A political economic summit Security concerns: Making the world a little safer for elected presidents.

April 23, 1996

GROUP OF SEVEN summits, for leaders of the free world, were institutionalized for economic purpose. But when these seven leaders got to Moscow last weekend, their purpose was purely political, knowing that development rests on security.

The main accomplishment was to call for a treaty banning nuclear explosions. Now that France has finished with testing, the only nuclear power holdout is China. This was pressure on China to come along, done in the capital of China's biggest rival, in a forum in which China is excluded. It was an exercise in persuasion.

The other accomplishment was to blur the distinction between a member and non-member for the benefit Russian President Boris Yeltsin. He wants to join this club, but Russia is too much in the have-not camp to lead the haves. Beyond that, the summit worried about nuclear weapons without pointing the finger at any nation which might prove lax in security and in sales. Which means Russia.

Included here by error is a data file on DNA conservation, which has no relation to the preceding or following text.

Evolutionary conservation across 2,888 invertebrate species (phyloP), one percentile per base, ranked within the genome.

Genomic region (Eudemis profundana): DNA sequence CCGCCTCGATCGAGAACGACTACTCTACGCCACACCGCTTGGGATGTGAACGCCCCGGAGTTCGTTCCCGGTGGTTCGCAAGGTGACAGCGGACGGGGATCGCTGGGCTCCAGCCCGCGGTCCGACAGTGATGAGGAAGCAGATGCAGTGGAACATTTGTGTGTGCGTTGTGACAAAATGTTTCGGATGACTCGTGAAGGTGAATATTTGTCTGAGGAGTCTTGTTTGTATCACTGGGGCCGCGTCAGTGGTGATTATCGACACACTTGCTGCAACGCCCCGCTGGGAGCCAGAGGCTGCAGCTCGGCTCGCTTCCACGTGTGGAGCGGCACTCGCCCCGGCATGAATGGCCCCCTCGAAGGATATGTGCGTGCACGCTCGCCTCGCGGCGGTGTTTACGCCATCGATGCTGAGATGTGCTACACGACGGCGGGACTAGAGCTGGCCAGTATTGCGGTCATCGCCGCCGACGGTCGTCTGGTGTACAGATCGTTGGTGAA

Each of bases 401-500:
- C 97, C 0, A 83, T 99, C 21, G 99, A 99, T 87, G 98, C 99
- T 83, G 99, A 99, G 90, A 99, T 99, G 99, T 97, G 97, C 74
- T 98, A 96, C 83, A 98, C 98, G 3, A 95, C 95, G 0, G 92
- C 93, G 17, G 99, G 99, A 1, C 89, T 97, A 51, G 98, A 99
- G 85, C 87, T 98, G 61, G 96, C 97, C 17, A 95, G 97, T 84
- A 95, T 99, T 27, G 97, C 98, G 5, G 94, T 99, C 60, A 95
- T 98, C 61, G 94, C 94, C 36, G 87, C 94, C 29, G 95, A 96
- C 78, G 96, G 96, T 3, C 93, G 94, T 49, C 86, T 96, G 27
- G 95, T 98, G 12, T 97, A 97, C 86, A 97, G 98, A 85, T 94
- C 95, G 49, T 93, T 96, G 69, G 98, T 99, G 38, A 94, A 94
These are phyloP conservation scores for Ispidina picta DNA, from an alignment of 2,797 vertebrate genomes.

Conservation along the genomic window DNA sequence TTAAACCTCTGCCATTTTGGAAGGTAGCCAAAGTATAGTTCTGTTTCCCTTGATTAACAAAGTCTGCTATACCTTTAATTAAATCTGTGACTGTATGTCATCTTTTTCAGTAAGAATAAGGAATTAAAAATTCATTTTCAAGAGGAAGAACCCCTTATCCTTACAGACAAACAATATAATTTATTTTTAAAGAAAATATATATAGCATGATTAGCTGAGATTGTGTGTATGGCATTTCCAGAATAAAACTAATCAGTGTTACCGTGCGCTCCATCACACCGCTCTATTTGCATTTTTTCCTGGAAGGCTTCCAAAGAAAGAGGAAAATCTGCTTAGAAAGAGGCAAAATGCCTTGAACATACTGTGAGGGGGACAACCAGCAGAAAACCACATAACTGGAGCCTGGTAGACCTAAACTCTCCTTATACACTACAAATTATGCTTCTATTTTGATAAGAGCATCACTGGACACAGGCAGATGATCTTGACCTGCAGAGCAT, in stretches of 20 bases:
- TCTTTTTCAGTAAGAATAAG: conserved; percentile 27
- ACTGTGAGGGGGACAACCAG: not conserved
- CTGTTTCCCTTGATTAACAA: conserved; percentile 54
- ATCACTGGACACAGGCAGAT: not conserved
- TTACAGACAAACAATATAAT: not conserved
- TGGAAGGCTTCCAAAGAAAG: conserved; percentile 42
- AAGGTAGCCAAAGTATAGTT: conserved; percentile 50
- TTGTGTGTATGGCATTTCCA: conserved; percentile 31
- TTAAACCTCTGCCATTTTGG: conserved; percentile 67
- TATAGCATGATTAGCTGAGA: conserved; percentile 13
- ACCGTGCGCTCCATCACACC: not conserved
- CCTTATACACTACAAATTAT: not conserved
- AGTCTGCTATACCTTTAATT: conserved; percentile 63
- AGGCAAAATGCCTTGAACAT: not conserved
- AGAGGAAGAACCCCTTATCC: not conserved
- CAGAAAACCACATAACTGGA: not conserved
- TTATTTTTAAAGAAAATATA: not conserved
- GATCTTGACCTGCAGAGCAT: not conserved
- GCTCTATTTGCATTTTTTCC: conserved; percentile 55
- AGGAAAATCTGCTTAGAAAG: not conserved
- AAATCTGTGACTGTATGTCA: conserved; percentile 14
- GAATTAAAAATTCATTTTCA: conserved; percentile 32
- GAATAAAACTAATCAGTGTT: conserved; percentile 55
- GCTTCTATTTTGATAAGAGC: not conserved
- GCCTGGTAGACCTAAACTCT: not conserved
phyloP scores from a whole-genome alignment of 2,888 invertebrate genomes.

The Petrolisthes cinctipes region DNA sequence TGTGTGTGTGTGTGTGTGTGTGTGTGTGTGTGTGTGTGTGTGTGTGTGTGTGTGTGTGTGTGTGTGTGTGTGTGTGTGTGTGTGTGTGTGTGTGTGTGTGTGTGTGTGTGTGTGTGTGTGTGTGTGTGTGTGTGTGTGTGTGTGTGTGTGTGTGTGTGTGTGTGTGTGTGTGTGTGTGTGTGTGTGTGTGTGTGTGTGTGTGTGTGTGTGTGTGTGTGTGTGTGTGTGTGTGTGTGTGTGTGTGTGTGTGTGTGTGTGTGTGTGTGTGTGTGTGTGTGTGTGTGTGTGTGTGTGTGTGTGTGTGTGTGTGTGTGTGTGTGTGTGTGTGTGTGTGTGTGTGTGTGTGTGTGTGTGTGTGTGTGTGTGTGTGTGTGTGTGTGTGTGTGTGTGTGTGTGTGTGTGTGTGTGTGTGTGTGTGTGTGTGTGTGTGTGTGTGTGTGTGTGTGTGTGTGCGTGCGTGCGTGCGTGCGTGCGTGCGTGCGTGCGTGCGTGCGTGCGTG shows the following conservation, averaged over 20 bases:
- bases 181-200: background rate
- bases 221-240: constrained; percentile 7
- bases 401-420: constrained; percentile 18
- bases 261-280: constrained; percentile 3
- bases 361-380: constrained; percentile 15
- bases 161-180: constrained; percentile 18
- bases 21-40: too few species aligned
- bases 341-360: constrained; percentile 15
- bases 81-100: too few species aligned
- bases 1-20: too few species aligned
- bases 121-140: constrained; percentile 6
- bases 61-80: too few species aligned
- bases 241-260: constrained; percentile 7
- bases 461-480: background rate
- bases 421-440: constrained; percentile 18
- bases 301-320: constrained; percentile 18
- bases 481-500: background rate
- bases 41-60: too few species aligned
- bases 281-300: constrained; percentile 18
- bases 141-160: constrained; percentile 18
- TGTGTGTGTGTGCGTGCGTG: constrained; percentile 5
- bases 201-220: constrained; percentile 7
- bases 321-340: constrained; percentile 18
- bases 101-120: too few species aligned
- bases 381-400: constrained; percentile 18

President Clinton accomplished his goals by ignoring problems that would have defeated agreement. In South Korea, he dealt with the North Korean threat by proposing peace talks, and did not bring up bilateral frictions. In Tokyo, he dragged Japan more openly into a world role and laid the basis for the U.S. remaining in East Asia. Not a cross word was heard about trade.

In Moscow, Mr. Clinton managed bilateral meetings with President Yeltsin that confirmed the importance of each as world statesman. He did not take up the Russian suppression of Chechnya, except to see similarities with the U.S. problem during our Civil War. Mr. Clinton hopes the devil-he-knows will remain Russia's president. Mr. Yeltsin returns the compliment. Most governments prefer incumbents in foreign elections.

All-in-all, Mr. Clinton brought a smoothness, confidence and polish to this foreign policy foray that had been conspicuously lacking the first two years of his presidency. That was a major objective. He looked competent and presidential, which owes as much to avoiding some subjects as to tackling others.

Pub Date: 4/23/96

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